Discusses in detail, elaborates
Beyond the group
Shows strong feeling and opinions
1-2 repetitions for mastery
Creates a new design
Thrives on complexity
Is keenly observant
Is highly self-critical
Here are a couple more things to note about intelligence. First, it's very difficult to define. Theorists have debated the best definitions of intelligence for hundreds of years. In a nutshell, most would agree that intelligence is an umbrella term that describes many different capacities of the mind. These include the ability to comprehend information, acquire knowledge and apply it to life.
Just to complicate things, it is possible to be very intelligent, but not do well at school. It is also possible to be very intelligent, but not know how to read or write. These situations could be explained, for example, if a child was very skilled at receiving verbal information from the teacher, but had difficulty processing and/or manipulating and storing the information.
Another explanation could be the reverse - that the child was skilled at processing and retaining information, but had a profound difficulty comprehending verbal or written information. Formal psychological testing can be hugely helpful in these situations - the child, their family, and their educators can then be taught skills to compensate for the areas in which they struggle.
There are a number of other situations in which formal assessment and recognition of giftedness from an early age can be hugely useful. For example:
Children who would benefit from extra challenge or extension activities can be identified early and provided with opportunities to further develop their existing ability.
Kids who might be at risk of frustration and/or boredom in traditional education settings can be spotted early and supported.
Parents of gifted children can receive support in how best to meet the social and emotional needs of their children, in addition to their intellectual needs.
Gifted children and their parents can meet together to provide each other with social support and understanding of the pleasures and difficulties of parenting (or being!) a gifted child.
There are also a few disadvantages of recognising giftedness at an early age.
There is always a possibility that programmes for gifted children take advantage of enthusiastic parents. These programmes cost parents money - sometimes quite a lot of money. Parents may feel trapped - they're reluctant to commit to a programme, but feel they would be neglecting the best interests of their child if they didn't.
Parents also need to be wary that expectations of their child are developmentally appropriate - not too high! Especially in preschool, kids need to be kids. There is a real risk that other important aspects of development - such as social skills and the learning that is gained from free play - can be neglected when children are pushed too far, too fast. The private Latin lessons and visits to NASA can wait, can't they?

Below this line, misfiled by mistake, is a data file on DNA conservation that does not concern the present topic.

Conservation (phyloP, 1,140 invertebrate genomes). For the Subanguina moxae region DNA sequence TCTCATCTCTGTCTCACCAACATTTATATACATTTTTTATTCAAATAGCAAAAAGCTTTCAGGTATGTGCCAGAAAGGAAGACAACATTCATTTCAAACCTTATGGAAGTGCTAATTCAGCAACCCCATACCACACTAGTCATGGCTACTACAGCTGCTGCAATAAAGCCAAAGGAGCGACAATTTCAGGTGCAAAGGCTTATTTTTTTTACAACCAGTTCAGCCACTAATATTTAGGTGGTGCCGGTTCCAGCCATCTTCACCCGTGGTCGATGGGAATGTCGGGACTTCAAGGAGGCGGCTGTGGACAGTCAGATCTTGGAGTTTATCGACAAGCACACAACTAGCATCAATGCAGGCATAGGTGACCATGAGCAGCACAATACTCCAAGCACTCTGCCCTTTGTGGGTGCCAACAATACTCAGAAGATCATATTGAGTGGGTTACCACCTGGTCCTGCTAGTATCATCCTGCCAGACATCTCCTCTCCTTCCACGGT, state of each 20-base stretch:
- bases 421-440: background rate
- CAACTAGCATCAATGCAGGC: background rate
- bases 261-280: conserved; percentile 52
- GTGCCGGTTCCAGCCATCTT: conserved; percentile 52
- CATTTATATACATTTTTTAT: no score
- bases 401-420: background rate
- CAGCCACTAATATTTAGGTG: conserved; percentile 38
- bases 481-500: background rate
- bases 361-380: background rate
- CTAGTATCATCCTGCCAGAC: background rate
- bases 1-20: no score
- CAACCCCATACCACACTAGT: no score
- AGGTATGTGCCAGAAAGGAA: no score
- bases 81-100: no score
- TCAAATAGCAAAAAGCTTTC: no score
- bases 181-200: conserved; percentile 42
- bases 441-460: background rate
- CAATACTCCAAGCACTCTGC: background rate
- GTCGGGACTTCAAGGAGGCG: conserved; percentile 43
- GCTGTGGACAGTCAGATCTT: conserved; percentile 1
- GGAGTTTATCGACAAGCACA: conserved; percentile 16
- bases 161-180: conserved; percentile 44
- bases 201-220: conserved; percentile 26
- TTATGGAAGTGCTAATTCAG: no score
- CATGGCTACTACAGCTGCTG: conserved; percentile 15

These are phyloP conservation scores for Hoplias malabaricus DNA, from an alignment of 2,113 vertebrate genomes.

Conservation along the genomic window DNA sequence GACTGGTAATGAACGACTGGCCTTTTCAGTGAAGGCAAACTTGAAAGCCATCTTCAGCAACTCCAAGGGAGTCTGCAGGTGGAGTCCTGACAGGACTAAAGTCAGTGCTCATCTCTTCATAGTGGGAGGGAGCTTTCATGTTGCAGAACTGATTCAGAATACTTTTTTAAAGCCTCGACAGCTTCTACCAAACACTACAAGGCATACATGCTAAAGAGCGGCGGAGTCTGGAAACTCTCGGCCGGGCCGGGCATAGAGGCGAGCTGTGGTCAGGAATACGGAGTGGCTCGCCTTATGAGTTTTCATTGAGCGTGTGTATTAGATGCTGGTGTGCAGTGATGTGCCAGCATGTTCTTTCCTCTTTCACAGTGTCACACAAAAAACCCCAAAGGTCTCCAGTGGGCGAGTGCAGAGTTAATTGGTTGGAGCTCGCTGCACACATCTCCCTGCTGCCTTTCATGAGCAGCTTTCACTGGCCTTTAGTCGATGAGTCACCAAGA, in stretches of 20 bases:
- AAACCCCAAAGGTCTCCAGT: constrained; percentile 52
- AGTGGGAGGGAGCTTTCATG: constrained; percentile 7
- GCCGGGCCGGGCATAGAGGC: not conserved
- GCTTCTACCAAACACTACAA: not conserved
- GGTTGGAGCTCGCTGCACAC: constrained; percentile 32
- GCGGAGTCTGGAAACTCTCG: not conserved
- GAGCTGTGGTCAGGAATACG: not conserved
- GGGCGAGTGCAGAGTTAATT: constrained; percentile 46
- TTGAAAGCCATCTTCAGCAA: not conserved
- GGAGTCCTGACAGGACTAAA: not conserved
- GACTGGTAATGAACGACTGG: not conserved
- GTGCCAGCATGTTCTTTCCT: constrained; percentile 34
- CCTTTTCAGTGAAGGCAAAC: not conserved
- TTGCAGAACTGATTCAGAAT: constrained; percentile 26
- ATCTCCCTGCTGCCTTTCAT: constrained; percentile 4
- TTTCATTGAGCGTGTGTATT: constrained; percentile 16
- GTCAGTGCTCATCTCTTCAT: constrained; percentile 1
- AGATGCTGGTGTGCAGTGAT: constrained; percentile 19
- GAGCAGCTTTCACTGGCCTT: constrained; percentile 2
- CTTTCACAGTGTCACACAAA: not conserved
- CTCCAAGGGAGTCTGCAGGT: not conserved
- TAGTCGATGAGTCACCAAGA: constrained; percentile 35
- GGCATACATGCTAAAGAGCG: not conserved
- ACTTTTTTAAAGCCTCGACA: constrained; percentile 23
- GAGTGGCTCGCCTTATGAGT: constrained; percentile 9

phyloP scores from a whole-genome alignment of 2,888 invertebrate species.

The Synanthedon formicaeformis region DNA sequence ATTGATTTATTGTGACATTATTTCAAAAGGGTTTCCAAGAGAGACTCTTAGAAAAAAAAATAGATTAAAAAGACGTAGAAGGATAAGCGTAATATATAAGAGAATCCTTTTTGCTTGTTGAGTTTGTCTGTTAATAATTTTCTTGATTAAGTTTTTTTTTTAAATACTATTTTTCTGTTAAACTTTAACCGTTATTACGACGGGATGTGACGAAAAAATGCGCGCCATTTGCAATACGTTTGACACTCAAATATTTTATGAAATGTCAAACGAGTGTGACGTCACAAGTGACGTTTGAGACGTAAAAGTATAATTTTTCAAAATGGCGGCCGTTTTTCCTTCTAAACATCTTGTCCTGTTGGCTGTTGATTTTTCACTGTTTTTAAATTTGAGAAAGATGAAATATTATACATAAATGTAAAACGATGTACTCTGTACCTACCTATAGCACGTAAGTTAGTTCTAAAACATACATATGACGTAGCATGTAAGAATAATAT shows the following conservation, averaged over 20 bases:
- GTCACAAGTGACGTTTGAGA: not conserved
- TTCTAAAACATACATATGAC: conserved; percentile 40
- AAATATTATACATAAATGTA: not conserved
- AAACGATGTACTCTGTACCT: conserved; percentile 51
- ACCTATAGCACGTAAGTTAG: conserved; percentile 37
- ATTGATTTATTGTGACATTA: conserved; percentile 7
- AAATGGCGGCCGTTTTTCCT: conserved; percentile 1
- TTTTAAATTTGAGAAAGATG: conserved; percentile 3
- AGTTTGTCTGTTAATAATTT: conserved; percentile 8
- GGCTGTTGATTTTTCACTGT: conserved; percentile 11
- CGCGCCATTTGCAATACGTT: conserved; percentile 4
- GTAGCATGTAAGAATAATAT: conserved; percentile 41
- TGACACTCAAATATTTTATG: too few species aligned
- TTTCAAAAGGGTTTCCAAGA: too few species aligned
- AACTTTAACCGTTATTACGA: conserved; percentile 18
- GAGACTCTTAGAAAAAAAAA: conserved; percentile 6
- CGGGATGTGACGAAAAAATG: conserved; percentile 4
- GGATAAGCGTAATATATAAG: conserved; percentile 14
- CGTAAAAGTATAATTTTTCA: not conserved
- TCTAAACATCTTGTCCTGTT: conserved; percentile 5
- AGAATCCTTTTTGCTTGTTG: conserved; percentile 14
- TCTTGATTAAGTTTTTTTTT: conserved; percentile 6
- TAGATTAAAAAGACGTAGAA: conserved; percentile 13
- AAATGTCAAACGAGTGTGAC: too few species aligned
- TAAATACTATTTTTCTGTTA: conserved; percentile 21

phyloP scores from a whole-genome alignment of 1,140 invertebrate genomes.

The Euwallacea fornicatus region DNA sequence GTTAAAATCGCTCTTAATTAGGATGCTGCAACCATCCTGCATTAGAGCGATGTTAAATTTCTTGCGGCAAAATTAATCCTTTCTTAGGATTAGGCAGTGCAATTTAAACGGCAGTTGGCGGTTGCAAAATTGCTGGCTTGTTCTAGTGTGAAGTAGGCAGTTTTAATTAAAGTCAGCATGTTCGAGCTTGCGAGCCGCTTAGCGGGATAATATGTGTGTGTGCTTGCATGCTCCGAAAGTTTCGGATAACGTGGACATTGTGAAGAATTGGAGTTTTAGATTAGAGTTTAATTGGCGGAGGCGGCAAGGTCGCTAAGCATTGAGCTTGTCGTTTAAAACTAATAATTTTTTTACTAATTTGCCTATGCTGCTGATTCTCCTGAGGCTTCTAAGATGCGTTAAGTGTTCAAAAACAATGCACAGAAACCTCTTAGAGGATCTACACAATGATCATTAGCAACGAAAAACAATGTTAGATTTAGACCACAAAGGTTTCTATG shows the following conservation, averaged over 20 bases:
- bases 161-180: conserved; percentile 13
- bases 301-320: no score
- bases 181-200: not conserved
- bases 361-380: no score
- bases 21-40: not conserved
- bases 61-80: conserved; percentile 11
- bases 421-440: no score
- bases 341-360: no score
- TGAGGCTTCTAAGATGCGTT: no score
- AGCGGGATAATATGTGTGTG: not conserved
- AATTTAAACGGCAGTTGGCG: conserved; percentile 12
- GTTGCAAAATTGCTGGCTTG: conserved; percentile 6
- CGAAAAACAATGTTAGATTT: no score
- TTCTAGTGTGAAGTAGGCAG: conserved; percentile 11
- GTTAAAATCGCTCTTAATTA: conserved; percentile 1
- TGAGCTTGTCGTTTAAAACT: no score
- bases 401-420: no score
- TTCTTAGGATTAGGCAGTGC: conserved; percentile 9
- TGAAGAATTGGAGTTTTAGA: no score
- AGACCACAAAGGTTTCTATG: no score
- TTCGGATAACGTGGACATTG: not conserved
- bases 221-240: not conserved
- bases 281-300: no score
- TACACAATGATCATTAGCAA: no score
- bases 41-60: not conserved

There is also a risk of "roll-the-eyes" syndrome from other parents, and kindy and school teachers. Depending on their own perspectives on the validity of the concept of giftedness in toddlers, other parents and teachers may not be particularly understanding of your child's "exceptional needs".
Sorry to disappoint, but I'm not going to draw any hard-and-fast conclusions here. It's up to you to decide your own feelings and beliefs with regard to giftedness in toddlers. Are we over-diagnosing giftedness in the same way that we're being accused of over-diagnosing ADHD? Or should we be recognising more children who are gifted and supporting them to excel? There's no easy answer.
So where to from here? Programmes for gifted preschoolers and children operate throughout the country. The New Zealand Association for Gifted Children (www.giftedchildren.org.nz) is a good place to start your search. Most of these programmes are user-pays, and cost in the region of $200-$300 per term for one morning per week.
Many programmes require a formal assessment of your child's intelligence before considering your child for the programme. This assessment is usually carried out by a Clinical or Educational Psychologist with an interest in the area of giftedness, and is likely to cost several hundred dollars for testing and a report. Increasing numbers of mainstream primary and secondary schools are developing interventions and support for their "gifted and talented" students.
Dr Melanie Woodfield is a child and adolescent clinical psychologist in Auckland. She was the victim of "extension" programmes during her school years, and sheepishly admits that she quite enjoyed them, including the four years of compulsory Latin, which has subsequently only helped her read Dan Brown's The Da Vinci Code.